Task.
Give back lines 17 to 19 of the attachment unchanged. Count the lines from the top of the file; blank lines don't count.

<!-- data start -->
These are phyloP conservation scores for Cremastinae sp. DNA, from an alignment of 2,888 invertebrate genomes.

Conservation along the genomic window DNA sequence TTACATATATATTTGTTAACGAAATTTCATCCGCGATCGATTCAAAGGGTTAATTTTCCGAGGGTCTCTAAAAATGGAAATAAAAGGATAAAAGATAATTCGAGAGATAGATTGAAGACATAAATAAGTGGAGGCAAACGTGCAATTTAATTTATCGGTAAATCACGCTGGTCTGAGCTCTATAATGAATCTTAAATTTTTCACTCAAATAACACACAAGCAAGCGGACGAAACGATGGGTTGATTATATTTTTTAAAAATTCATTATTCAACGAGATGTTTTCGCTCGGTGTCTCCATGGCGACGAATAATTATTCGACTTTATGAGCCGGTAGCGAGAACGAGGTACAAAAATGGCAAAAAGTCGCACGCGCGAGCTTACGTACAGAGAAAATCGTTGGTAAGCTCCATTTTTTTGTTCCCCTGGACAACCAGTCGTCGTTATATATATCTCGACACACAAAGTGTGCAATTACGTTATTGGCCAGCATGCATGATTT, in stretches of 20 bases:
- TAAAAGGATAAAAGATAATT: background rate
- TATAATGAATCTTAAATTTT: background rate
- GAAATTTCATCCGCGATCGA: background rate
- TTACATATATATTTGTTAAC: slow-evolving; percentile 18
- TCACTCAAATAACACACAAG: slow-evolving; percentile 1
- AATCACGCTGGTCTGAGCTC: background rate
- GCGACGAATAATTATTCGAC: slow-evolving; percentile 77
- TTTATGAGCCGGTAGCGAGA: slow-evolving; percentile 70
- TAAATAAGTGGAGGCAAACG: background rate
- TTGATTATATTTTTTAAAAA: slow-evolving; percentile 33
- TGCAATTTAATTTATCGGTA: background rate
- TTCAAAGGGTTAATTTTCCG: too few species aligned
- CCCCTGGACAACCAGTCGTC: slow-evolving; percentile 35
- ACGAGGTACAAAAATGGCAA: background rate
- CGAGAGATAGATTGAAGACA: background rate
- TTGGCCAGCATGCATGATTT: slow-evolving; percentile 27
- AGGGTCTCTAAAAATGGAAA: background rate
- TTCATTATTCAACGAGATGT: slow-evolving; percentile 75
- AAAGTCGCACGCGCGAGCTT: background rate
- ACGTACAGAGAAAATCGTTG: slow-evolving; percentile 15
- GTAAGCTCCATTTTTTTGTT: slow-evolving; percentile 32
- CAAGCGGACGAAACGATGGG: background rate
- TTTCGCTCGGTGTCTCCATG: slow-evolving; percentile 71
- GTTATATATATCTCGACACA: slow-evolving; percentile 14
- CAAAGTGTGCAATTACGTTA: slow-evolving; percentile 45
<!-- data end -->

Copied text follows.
- CGAGAGATAGATTGAAGACA: background rate
- TTGGCCAGCATGCATGATTT: slow-evolving; percentile 27
- AGGGTCTCTAAAAATGGAAA: background rate